Virginia Court Strikes Down Individual Mandate in Healthcare Law

Liberty Alerts, Liberty Counsel

Richmond, VA – Today, Judge Henry Hudson ruled that the individual mandate in Section 1501 of the Patient Protection and Affordable Healthcare Act (ACA) healthcare law is unconstitutional. Judge Hudson ruled that Congress lacked the authority to mandate that every person must purchase healthcare insurance. The order severs the individual mandate from the law. The case was brought by Virginia Attorney General Ken Cuccinelli. This case will be appealed to the same court of appeals that will hear the lawsuit brought by Liberty University and private individuals who also object to the employer and the individual mandates.

In the order, Judge Hudson wrote that the “enactment of the Minimum Essential Coverage Provision exceeds the Commerce Clause powers vested in Congress under Article I.” In ruling the individual mandate unconstitutional, Judge Hudson severed Section 1501 from the rest of the law. He wrote that the remaining bill which contained the healthcare law contains over 400 unrelated laws. As a practical matter, however, as Secretary Kathleen Sebelius of Health and Human Services admitted, the remainder of the ACA will not function without the individual mandate.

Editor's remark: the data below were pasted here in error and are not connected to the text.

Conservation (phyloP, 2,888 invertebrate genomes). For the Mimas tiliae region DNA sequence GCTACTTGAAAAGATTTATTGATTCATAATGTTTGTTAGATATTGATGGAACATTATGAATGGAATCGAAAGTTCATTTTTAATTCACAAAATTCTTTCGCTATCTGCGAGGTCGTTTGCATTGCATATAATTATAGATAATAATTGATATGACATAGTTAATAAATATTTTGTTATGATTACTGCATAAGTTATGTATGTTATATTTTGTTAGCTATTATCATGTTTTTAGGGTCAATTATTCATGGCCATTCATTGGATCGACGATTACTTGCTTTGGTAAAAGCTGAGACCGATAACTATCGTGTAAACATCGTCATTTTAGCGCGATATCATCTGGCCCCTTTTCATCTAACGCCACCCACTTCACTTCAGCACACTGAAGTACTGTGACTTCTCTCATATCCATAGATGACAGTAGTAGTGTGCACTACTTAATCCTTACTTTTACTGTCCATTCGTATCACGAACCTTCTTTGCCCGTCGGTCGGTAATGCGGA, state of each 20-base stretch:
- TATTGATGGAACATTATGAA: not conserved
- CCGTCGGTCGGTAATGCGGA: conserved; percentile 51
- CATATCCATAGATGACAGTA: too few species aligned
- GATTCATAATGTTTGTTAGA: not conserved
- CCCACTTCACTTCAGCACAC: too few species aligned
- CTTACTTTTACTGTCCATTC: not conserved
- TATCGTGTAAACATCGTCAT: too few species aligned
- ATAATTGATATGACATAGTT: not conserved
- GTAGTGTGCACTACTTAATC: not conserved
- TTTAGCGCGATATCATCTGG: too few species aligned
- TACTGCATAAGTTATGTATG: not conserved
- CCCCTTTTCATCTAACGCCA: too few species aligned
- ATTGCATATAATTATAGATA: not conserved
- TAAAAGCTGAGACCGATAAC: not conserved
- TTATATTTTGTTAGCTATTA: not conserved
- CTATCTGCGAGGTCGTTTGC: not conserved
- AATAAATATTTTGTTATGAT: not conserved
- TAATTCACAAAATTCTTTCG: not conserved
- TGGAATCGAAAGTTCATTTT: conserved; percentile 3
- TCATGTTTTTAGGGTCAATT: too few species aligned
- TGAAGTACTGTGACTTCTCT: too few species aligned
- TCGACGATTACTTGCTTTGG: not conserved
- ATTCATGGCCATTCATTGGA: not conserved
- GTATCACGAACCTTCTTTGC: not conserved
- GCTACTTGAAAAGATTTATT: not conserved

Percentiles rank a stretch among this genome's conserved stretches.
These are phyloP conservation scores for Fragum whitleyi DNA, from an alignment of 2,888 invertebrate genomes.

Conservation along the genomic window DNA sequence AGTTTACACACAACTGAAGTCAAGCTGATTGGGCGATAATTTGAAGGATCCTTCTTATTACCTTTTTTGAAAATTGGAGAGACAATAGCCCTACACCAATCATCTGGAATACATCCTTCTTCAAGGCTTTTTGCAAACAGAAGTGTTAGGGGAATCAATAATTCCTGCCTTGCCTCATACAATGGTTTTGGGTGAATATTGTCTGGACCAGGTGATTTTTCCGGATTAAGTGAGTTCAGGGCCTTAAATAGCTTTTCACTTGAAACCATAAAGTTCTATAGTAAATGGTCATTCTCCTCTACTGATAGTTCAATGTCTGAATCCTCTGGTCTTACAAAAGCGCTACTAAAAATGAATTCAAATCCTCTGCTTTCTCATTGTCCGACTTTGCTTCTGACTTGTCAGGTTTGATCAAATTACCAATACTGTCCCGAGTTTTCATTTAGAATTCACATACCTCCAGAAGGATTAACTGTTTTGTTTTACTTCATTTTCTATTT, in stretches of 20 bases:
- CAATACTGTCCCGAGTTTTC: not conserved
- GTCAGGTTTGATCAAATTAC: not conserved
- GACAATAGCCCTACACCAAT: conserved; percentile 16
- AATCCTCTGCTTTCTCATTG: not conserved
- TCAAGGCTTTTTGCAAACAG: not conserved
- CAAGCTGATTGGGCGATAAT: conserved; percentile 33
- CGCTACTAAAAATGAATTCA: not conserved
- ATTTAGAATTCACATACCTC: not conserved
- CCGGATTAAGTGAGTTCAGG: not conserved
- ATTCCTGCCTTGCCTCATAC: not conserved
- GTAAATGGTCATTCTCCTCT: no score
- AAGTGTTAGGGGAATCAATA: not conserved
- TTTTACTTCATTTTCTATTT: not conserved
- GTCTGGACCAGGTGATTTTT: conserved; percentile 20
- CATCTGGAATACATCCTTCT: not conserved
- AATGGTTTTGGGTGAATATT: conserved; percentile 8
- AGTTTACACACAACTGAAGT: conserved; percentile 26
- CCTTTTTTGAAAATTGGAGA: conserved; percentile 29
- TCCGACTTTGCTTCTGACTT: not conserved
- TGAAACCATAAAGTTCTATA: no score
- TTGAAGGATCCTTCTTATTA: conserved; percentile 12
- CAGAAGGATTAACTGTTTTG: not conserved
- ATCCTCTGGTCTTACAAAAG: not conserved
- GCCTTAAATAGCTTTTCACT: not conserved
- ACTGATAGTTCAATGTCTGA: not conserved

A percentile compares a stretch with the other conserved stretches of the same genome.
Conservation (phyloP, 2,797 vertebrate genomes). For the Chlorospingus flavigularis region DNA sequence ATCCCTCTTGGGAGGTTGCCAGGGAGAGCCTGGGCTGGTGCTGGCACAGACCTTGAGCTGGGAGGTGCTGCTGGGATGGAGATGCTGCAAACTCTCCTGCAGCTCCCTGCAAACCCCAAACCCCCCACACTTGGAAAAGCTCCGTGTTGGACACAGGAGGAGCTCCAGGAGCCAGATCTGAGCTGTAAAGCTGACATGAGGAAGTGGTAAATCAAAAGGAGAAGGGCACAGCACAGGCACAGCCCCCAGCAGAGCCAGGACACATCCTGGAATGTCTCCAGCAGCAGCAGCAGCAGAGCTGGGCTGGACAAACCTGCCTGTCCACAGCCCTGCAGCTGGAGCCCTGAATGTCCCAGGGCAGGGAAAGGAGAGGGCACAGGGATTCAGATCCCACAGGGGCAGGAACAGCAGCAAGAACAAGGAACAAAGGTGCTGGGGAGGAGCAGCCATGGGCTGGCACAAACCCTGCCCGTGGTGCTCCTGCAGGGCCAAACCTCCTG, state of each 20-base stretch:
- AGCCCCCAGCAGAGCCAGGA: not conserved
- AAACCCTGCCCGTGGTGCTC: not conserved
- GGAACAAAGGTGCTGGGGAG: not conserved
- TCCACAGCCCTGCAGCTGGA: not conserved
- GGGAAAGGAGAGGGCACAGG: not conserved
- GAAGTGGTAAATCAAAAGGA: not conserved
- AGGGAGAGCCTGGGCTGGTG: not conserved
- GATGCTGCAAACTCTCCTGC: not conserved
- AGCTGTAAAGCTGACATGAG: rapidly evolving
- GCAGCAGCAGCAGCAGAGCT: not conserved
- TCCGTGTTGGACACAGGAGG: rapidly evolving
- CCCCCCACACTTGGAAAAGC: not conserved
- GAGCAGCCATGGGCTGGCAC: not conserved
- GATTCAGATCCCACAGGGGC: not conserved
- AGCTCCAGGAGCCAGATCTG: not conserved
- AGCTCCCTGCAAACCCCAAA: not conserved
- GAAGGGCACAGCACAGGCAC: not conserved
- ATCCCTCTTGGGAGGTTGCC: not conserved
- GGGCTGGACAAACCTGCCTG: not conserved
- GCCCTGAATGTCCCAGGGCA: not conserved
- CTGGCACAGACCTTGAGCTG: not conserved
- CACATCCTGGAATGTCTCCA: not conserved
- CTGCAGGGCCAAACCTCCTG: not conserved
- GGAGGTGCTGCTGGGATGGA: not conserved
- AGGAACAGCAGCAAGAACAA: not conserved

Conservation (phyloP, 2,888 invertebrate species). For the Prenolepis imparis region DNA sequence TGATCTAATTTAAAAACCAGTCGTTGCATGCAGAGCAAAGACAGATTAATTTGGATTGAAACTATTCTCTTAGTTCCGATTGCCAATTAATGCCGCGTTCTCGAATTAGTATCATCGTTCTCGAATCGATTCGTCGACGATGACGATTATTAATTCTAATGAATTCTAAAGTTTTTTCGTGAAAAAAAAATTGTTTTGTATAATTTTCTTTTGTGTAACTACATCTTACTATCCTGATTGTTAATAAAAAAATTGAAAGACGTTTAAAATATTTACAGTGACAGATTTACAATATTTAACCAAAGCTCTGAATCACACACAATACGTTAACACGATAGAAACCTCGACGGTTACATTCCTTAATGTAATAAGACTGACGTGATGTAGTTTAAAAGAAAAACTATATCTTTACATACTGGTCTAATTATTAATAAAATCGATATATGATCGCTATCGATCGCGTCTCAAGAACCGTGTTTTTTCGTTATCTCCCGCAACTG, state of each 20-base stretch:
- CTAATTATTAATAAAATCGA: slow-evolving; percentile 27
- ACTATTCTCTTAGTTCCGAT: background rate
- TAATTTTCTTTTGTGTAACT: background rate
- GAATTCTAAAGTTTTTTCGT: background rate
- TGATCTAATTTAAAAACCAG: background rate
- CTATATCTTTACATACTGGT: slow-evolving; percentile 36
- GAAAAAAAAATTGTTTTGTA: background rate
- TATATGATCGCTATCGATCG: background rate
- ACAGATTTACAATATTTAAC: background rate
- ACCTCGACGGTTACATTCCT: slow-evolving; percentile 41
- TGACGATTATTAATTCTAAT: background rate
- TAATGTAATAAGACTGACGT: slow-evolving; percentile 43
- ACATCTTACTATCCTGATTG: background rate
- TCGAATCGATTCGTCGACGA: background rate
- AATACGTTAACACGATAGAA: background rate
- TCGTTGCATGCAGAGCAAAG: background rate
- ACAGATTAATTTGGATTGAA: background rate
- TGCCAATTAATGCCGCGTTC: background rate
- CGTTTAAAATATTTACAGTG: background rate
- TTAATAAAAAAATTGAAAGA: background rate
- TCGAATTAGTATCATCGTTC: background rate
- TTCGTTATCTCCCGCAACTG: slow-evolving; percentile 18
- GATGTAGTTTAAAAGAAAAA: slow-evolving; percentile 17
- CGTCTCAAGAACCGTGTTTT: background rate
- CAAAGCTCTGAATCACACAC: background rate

Mathew D. Staver, Founder of Liberty Counsel and Dean of Liberty University School of Law, said: “I applaud the ruling by Judge Hudson. There is absolutely no authority in the Constitution that would allow the federal government to force every person to purchase a particular kind of health insurance. Today marks the beginning of the end of this federal power grab. I am confident when the Supreme Court hears the cases of Liberty University and the Virginia Attorney General that the final nail will be driven into this monster’s heart.”

Liberty University’s case is currently pending appeal at the Fourth Circuit Court of Appeals. A briefing schedule has been issued by the court and the briefs will soon be filed.

Used with permission.